Standing 75 feet tall and weighing more than 11 tons, a Norway Spruce in Oneonta is ready for center stage.
Following months of searching, it was chosen as this year's Rockefeller Center tree. It now makes the 160-mile journey from its longtime home in Oneonta in Otsego County, to Midtown, Manhattan.
So how does Rockefeller Center's head gardener choose the best tree?
"I'm looking for that perfect Christmas tree, the one that's going to look good in front of 30 Rock and the one you want to put in your living room, have it look good for your Christmas season," said Erik Pauze, Rockefeller Center head gardener.
You'd think this would be a once in a lifetime event for a small town like Oneonta, but this is actually the second time in four years Rockefeller Center chose one of its trees.
Back in 2016, Angie Eichler's tree was chosen.
"Eric from Rockefeller Center found our tree and stopped by our house one day and asked if we wanted to donate it and we were really excited and happy to do it," said Angie Eichler, former owner of 2016 Rockefeller Center Tree.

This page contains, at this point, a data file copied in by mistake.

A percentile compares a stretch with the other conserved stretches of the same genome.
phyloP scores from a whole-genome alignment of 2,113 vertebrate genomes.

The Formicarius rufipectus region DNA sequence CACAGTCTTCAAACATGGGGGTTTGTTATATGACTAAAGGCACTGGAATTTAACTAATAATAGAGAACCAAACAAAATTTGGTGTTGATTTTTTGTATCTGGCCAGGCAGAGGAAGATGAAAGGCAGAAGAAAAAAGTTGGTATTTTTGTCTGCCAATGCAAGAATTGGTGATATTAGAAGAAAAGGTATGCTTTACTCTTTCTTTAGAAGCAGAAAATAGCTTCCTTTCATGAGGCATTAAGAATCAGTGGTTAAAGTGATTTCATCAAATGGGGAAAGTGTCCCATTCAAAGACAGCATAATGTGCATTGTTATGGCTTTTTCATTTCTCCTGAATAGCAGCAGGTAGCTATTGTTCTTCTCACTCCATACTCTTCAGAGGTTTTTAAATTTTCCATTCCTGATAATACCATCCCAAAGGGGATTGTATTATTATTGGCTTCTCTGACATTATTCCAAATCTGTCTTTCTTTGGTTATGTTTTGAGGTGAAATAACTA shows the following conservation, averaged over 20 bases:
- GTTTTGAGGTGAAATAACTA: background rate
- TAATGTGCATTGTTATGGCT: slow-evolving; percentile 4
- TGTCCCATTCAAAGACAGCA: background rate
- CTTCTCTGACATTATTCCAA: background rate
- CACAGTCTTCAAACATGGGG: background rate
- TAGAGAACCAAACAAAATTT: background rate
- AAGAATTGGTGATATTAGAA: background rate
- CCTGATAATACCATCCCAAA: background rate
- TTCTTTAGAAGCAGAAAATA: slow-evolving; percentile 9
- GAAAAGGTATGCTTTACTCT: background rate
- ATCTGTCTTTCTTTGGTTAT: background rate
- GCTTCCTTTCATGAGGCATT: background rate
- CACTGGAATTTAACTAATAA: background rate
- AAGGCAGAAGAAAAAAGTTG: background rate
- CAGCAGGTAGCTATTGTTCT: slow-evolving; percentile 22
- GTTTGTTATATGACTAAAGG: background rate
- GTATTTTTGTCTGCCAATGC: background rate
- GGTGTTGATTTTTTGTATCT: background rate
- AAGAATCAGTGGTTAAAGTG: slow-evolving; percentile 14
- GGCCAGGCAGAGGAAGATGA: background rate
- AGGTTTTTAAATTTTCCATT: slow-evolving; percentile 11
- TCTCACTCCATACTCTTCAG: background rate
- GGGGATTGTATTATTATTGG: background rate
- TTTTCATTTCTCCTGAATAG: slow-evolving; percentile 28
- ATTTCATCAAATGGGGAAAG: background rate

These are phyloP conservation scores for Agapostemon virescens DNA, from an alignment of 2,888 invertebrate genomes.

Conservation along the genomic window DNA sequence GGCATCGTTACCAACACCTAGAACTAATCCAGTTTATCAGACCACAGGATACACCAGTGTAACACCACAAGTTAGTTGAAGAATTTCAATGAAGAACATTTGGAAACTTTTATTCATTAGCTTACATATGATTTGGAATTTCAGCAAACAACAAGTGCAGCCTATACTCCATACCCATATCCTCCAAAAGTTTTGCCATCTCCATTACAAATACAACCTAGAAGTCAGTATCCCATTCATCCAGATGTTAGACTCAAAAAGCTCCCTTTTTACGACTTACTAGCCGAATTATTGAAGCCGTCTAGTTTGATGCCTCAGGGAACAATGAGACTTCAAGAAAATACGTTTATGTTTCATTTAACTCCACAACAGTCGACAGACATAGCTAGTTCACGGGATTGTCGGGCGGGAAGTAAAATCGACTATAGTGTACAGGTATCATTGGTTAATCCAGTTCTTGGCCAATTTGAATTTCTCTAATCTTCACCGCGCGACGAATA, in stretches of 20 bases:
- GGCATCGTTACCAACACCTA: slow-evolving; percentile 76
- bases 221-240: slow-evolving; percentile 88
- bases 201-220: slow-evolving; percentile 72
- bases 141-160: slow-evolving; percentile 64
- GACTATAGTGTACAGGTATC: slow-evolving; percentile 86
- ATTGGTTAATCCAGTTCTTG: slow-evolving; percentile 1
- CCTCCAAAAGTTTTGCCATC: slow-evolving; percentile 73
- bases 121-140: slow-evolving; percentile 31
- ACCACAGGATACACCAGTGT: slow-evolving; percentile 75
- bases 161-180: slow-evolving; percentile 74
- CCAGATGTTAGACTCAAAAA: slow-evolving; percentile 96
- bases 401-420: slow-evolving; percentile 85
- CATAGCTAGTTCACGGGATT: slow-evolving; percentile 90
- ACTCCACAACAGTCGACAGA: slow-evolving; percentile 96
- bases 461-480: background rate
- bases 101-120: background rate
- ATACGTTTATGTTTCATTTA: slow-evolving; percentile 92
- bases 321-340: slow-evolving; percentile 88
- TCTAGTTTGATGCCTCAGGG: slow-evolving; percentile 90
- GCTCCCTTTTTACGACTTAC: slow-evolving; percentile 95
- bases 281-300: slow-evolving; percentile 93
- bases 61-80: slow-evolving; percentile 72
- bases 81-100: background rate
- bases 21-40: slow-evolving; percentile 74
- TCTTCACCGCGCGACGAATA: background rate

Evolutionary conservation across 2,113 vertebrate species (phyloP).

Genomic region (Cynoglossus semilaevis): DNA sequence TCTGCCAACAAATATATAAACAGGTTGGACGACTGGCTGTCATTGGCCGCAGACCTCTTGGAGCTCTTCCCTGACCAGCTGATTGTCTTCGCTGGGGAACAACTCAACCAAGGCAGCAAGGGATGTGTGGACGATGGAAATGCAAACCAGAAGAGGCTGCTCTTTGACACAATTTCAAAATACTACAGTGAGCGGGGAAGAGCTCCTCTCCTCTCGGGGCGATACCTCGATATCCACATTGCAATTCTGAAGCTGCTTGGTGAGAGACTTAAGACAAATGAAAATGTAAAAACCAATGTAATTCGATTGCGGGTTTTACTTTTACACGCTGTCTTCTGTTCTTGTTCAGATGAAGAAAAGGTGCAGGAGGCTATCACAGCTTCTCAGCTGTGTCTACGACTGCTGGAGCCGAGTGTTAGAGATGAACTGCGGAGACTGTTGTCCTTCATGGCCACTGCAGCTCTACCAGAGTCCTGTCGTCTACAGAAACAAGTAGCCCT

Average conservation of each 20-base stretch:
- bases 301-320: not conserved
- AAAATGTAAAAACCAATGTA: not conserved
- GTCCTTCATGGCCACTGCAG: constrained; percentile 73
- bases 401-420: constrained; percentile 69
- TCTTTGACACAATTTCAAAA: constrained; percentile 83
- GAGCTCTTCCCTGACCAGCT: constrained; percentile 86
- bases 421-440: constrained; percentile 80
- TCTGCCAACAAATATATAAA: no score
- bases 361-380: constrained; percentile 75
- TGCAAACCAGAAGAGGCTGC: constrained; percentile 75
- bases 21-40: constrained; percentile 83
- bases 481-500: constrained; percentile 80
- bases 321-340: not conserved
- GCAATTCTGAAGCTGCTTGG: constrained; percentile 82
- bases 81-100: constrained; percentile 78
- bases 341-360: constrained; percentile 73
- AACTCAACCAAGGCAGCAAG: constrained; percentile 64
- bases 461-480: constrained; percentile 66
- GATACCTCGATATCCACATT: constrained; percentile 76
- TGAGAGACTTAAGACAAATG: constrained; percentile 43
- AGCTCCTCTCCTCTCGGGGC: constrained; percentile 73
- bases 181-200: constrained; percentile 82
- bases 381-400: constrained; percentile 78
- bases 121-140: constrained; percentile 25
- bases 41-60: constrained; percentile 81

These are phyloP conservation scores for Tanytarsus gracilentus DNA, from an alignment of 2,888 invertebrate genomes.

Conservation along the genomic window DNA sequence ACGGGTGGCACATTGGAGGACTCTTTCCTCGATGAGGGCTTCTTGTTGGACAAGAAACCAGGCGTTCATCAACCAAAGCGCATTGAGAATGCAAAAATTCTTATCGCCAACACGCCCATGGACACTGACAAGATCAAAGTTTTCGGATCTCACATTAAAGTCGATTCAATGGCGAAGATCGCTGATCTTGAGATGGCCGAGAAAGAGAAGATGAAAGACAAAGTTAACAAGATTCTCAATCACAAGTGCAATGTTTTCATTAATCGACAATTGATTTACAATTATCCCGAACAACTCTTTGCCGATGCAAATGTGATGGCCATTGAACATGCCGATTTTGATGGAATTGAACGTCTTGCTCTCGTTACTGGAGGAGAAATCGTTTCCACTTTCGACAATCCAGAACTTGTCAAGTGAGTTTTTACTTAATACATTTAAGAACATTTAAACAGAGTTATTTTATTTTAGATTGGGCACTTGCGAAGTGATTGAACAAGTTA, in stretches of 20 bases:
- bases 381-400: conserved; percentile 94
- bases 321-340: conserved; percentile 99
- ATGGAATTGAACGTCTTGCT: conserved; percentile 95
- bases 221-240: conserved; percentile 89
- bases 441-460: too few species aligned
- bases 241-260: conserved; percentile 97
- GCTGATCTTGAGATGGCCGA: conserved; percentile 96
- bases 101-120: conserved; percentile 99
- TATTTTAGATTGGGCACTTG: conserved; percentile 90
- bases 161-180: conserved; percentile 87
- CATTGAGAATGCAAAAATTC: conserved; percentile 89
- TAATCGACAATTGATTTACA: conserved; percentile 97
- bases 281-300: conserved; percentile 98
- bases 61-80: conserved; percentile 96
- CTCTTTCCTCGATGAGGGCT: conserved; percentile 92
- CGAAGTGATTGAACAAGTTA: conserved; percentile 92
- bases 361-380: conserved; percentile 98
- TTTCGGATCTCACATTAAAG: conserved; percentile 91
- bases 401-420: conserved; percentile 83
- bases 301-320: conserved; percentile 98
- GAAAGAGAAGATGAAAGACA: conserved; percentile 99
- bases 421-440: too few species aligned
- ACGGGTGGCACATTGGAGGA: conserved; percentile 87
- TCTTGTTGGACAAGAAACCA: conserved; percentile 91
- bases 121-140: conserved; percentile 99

When the Rockefeller Center crew made the trip back in 2016, this tree caught their eye.
While she's sad to see it go, its now former owner Paula Dick hopes it brings some light in what's been a bit of a dark time.
"We know this is kind of a sad year for a lot of people with COVID-19, and we hope that this just brings a little bit of joy into somebody's day, just to go by Rockefeller Center, see it on TV, and just enjoy the beauty of the tree," said Dick.
Paula's father, who also lives at the home and owns the nearby "Daddy Al's General Store," says it may take some getting used to.
"Now it's gone. Now when I sit on the porch I can see cars coming," said Al Dick.
Neighbors first knew something was up when a crew began prepping the tree weeks ago.
It wasn't until Wednesday morning when Rockefeller Center made the move official.
"For this one, I would say a couple of weeks ago I noticed they were doing something around here, then we kind of found out about it," said Ken Dautrich, Oneonta resident.
Less than 24-hours later, it was loaded onto a 115-foot flatbed and is now set for a Saturday morning arrival in New York City.
The tree lighting ceremony is set for Friday, December 1, though it's unclear at this point if it will be open to the public.